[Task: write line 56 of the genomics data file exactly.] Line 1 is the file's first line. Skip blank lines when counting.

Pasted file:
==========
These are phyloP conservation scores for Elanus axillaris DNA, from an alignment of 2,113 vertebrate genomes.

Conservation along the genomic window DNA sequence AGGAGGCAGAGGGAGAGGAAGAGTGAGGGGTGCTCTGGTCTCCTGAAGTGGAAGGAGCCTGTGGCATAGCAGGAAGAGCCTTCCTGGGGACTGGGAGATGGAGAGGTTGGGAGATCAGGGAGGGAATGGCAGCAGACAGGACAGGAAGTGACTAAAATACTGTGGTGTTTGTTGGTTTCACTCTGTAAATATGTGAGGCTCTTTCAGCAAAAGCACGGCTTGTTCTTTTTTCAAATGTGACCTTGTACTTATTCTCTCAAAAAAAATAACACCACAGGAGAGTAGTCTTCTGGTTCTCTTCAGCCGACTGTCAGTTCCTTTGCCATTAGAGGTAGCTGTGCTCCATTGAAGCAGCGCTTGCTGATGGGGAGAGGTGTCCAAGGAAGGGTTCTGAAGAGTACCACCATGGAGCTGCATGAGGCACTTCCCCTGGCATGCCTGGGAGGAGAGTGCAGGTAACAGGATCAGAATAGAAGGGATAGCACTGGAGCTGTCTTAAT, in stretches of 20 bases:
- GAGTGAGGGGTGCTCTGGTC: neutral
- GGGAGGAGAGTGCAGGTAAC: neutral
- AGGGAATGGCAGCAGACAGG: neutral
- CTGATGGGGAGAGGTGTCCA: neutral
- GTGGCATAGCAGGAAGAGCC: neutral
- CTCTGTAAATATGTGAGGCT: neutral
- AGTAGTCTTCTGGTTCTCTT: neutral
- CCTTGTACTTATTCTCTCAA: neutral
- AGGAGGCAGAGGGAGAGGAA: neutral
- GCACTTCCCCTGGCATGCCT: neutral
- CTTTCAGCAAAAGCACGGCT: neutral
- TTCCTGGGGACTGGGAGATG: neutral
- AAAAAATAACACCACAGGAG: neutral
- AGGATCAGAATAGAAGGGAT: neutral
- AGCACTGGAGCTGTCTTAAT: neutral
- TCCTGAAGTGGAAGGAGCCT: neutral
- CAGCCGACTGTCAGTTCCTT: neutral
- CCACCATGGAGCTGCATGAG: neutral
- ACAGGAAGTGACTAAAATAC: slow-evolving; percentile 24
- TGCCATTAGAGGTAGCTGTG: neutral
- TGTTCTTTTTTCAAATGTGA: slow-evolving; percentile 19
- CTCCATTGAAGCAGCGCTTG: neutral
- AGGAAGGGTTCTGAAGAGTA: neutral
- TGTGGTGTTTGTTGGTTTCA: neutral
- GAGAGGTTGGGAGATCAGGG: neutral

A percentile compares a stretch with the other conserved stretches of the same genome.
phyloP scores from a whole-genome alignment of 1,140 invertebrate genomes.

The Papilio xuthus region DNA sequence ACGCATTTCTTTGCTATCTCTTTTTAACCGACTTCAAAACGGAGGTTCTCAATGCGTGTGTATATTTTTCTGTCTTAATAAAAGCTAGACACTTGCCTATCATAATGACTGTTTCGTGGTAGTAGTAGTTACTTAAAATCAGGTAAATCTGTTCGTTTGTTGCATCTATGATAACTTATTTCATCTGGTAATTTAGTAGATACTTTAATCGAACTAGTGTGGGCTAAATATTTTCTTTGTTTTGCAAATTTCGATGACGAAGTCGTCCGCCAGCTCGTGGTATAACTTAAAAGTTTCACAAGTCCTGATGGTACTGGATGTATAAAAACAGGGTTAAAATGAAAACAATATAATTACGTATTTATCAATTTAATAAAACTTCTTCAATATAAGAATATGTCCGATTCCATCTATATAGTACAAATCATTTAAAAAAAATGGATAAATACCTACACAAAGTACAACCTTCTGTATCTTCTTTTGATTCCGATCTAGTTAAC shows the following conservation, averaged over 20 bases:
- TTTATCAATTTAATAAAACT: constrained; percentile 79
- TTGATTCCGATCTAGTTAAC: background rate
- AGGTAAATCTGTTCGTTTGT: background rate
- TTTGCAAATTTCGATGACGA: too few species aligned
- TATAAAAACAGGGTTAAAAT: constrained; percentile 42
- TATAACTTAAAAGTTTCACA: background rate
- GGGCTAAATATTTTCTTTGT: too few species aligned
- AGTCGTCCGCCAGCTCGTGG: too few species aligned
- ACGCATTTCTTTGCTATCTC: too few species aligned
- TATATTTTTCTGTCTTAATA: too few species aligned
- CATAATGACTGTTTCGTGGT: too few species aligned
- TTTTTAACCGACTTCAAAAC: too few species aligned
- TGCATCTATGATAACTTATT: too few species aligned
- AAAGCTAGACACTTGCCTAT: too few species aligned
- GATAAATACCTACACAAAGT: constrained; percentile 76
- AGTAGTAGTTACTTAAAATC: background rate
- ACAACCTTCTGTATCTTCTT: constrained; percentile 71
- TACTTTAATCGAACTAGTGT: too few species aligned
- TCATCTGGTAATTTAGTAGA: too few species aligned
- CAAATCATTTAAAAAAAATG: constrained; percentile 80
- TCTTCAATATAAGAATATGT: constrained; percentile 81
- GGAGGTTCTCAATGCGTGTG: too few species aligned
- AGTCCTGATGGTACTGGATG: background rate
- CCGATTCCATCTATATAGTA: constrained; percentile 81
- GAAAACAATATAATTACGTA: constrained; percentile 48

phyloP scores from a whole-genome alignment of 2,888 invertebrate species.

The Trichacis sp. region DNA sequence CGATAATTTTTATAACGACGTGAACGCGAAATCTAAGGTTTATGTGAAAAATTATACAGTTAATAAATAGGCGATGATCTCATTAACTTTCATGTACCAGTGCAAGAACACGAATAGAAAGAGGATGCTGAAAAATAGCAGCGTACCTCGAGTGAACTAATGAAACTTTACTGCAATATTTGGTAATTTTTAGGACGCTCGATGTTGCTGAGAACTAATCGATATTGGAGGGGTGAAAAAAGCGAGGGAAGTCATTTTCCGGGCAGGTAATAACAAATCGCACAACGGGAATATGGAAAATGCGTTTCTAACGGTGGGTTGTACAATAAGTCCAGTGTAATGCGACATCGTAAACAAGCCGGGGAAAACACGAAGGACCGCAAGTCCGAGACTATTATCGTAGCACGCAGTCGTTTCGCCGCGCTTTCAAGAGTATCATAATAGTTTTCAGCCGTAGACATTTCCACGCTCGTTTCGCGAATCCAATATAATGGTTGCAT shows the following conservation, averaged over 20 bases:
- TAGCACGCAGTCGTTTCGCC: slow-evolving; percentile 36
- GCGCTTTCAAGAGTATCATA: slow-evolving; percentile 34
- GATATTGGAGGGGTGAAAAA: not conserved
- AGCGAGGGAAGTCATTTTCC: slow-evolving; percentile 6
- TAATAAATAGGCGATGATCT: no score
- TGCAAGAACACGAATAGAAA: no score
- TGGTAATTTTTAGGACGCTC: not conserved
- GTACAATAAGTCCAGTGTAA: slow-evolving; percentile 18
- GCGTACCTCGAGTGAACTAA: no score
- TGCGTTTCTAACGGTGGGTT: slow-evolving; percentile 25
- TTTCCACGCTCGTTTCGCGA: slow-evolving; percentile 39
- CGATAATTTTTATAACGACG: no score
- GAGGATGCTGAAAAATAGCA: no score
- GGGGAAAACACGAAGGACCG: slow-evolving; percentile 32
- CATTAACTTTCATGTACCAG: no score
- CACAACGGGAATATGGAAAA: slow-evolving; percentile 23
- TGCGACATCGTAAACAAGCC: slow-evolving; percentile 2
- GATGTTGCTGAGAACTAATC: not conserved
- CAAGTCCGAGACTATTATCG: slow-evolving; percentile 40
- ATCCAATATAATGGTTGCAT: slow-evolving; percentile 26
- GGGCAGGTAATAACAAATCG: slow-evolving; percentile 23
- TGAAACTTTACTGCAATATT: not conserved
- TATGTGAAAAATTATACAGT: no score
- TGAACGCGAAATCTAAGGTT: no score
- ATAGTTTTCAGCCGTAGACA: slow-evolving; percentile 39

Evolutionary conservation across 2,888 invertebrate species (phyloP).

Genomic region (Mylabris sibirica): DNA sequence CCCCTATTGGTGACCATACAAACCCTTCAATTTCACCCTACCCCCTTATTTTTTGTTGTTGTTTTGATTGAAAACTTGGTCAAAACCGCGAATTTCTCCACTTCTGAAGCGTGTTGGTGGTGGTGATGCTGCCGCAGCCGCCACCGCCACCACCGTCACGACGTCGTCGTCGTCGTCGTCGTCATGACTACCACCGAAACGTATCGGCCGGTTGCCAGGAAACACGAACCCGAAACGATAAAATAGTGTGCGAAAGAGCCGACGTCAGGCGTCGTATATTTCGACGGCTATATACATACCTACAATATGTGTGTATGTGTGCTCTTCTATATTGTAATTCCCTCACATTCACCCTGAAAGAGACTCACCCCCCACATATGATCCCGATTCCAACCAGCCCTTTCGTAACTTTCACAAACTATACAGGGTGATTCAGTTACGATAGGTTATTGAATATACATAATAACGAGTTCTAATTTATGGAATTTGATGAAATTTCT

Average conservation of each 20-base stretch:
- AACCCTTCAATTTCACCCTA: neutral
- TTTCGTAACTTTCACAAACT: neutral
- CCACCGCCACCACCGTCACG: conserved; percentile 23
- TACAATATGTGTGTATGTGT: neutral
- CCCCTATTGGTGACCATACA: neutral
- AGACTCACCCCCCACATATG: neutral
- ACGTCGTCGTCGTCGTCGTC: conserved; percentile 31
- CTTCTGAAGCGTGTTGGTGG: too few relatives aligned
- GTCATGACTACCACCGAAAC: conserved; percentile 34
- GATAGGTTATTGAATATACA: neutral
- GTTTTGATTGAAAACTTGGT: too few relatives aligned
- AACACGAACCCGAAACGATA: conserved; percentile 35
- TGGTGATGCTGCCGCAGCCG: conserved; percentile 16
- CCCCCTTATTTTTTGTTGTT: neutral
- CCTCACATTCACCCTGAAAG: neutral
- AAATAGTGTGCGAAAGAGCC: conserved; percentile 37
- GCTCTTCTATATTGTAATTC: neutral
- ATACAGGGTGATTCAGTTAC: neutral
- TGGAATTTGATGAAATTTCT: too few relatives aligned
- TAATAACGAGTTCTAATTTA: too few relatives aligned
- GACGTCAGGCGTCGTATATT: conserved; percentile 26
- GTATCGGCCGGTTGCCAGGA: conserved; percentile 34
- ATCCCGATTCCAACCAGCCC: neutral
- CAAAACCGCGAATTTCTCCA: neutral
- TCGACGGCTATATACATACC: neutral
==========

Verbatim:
phyloP scores from a whole-genome alignment of 2,888 invertebrate species.